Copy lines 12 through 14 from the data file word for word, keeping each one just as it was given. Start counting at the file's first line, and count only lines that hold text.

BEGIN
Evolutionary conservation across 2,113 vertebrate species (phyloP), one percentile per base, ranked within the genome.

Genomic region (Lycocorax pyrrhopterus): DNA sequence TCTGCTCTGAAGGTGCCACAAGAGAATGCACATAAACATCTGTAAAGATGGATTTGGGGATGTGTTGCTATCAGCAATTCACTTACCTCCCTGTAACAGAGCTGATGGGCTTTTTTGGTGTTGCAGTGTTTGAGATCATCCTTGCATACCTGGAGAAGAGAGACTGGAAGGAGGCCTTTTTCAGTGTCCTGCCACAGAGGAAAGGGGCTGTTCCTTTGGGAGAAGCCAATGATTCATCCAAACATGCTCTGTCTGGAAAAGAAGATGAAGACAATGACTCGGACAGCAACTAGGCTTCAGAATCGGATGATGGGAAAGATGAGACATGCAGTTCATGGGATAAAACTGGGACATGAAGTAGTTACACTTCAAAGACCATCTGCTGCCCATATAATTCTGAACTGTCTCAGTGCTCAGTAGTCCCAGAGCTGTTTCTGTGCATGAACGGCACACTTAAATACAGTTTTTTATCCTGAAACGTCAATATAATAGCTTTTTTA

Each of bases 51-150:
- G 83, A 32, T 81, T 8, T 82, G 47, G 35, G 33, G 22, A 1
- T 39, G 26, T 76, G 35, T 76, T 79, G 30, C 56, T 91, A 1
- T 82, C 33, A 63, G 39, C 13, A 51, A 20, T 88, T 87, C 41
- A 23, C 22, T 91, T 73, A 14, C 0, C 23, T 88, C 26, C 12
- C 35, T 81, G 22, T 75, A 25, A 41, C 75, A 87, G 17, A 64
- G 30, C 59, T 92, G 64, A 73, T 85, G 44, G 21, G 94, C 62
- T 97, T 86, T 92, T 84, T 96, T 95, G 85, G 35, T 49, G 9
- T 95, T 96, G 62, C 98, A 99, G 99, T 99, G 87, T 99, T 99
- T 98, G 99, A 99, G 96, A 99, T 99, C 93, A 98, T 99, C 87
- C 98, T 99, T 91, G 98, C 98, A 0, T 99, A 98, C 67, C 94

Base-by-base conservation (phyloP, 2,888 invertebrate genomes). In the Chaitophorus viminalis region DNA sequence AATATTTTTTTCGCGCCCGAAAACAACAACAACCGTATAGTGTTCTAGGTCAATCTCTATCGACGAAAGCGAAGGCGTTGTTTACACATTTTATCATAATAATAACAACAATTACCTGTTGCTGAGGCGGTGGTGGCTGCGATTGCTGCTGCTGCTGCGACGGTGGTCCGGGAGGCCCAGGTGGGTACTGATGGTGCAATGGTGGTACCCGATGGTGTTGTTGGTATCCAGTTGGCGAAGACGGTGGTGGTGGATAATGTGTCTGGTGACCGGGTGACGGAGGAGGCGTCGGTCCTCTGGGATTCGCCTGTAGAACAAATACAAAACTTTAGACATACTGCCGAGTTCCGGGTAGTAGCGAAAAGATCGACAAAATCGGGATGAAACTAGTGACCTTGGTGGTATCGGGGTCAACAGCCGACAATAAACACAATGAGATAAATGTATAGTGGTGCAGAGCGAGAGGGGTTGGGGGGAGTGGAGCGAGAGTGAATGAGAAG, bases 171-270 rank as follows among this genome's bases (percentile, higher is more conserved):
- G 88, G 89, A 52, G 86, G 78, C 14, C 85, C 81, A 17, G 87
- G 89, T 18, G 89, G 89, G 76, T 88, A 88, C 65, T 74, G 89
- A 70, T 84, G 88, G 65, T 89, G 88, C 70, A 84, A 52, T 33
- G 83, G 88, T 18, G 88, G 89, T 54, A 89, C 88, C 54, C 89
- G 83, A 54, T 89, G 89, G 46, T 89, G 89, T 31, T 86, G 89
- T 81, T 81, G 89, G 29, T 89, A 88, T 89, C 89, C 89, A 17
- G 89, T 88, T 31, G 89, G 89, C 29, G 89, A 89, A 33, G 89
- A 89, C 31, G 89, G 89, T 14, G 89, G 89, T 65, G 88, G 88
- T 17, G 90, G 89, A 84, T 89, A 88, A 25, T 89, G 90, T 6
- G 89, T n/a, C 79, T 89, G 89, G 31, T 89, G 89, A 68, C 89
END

- T 98, G 99, A 99, G 96, A 99, T 99, C 93, A 98, T 99, C 87
- C 98, T 99, T 91, G 98, C 98, A 0, T 99, A 98, C 67, C 94

Base-by-base conservation (phyloP, 2,888 invertebrate genomes). In the Chaitophorus viminalis region DNA sequence AATATTTTTTTCGCGCCCGAAAACAACAACAACCGTATAGTGTTCTAGGTCAATCTCTATCGACGAAAGCGAAGGCGTTGTTTACACATTTTATCATAATAATAACAACAATTACCTGTTGCTGAGGCGGTGGTGGCTGCGATTGCTGCTGCTGCTGCGACGGTGGTCCGGGAGGCCCAGGTGGGTACTGATGGTGCAATGGTGGTACCCGATGGTGTTGTTGGTATCCAGTTGGCGAAGACGGTGGTGGTGGATAATGTGTCTGGTGACCGGGTGACGGAGGAGGCGTCGGTCCTCTGGGATTCGCCTGTAGAACAAATACAAAACTTTAGACATACTGCCGAGTTCCGGGTAGTAGCGAAAAGATCGACAAAATCGGGATGAAACTAGTGACCTTGGTGGTATCGGGGTCAACAGCCGACAATAAACACAATGAGATAAATGTATAGTGGTGCAGAGCGAGAGGGGTTGGGGGGAGTGGAGCGAGAGTGAATGAGAAG, bases 171-270 rank as follows among this genome's bases (percentile, higher is more conserved):